Officials at the Department for Education and Employment asked for the inquiry into bogus applications for career-development loans.
Police believe that some claimants have made multiple applications and some have received money for courses which do not exist. Some of the fraudulent claims appear to have been highly organised. Ministers agreed to guarantee the repayment of the loans, which are made by banks, and the department has so far spent pounds 29m covering unpaid debts run up by applicants.
How much of this is caused by fraud is not yet clear. Stephen Byers, Labour's employment spokesman and MP for Wallsend, said: "At a time of scarce resources, it is vital that every pound of public money is used for its proper purpose. The Government should not have sat idly by and allowed this to happen. Improving people's skills and equipping them for the future through career development loans is vitally important."
In parliamentary questions tabled on Friday, he asked for new safeguards to stop fraudulent claims being made. He also asked for an estimate of the fraud losses so far.
The loans, of up to pounds 8,000, are available for the unemployed or for those who want to train for a new career.
Police are concerned that the high-street banks involved did not always investigate the existence of courses or check on the backgrounds of applicants. Forces throughout the country have been warned that the scheme may be open to fraud.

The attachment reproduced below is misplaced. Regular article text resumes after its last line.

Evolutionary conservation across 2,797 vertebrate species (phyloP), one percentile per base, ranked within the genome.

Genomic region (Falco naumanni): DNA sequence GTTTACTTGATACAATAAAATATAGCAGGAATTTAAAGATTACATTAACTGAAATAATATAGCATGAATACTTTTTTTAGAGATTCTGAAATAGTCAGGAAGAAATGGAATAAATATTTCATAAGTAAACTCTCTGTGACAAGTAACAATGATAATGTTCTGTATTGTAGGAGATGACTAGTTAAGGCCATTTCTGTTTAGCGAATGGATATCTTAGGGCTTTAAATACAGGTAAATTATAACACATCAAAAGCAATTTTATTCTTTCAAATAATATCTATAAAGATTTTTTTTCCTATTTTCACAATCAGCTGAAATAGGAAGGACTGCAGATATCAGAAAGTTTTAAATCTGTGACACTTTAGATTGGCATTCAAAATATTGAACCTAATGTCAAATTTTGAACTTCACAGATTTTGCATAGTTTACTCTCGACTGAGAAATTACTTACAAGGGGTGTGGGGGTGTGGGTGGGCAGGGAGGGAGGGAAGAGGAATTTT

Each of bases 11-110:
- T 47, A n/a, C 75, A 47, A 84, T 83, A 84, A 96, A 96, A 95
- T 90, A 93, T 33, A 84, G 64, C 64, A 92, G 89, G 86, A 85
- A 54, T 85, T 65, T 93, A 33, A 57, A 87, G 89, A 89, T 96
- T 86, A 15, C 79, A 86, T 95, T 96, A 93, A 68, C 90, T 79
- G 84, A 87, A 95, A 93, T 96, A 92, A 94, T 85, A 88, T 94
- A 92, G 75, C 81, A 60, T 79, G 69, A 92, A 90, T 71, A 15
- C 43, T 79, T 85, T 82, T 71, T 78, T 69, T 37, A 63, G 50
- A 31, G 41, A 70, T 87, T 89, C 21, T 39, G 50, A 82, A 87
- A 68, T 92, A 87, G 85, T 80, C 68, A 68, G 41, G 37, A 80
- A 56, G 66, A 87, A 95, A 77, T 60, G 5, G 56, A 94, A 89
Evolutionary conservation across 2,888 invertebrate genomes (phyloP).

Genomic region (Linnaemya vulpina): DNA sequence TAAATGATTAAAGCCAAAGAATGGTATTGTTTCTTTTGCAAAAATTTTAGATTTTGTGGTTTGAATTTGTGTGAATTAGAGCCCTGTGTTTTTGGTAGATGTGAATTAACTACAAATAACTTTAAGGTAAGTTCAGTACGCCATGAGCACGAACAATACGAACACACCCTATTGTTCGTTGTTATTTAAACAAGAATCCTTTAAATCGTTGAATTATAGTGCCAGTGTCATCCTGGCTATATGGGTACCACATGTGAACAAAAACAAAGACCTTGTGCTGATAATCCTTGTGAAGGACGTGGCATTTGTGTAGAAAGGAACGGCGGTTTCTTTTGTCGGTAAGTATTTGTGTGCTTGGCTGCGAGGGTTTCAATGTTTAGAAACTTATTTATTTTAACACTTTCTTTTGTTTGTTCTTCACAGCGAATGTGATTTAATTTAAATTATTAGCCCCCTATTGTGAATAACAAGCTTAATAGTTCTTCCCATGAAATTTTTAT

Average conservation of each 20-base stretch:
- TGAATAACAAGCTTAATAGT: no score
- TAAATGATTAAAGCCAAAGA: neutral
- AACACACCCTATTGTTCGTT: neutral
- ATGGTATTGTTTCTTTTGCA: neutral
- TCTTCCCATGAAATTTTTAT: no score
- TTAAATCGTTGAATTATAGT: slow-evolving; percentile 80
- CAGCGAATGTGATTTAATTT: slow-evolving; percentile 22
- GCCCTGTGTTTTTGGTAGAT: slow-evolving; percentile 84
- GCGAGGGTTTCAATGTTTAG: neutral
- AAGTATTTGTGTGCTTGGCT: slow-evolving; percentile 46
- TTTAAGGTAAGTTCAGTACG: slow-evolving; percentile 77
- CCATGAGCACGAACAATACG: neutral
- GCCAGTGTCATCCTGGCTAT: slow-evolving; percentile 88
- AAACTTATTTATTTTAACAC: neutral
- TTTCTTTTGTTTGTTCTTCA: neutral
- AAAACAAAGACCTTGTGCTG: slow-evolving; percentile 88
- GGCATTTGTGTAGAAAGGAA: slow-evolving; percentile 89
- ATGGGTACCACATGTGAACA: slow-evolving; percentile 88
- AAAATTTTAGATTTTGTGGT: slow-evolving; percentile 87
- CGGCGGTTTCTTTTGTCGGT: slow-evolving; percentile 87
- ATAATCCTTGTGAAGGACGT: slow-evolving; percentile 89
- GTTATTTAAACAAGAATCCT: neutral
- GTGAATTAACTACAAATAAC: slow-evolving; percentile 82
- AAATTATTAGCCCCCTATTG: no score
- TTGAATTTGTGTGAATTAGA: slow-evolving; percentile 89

A spokesman for the Department for Education and Employment said: "You can't say that pounds 29m has been paid out because of fraud. There is no direct link between default and fraud.
"Some people have difficulty in repaying loans because they are on a low income.
"Only eight cases are being investigated. That is a tiny proportion of the total loans since the scheme started in 1988."
A range of measures was in place, he said, to check the validity of applications. To get a loan, an applicant had to produce a certificate from a training provider. "The department guarantees a proportion of career development loans made by the banks to encourage them to make loans," he said.
"This in no way relieves the obligation on the person to whom the loan is made to repay it to the bank. It is for the bank to assess whether to make the loan."
Around pounds 250m has been paid out since the scheme began.
Scotland Yard said police had been asked by the department to investigate earlier this year. "Subsequent investigations revealed a series of allegations of deception and investigations are ongoing."
Barclays, one of the four banks involved, said it was working with the department to prevent fraud. "Barclays is a responsible lender and, as with any loan, it appraises all individuals' financial circumstances when receiving an application."
Training establishments were checked against the department's central database, it said.Reuse content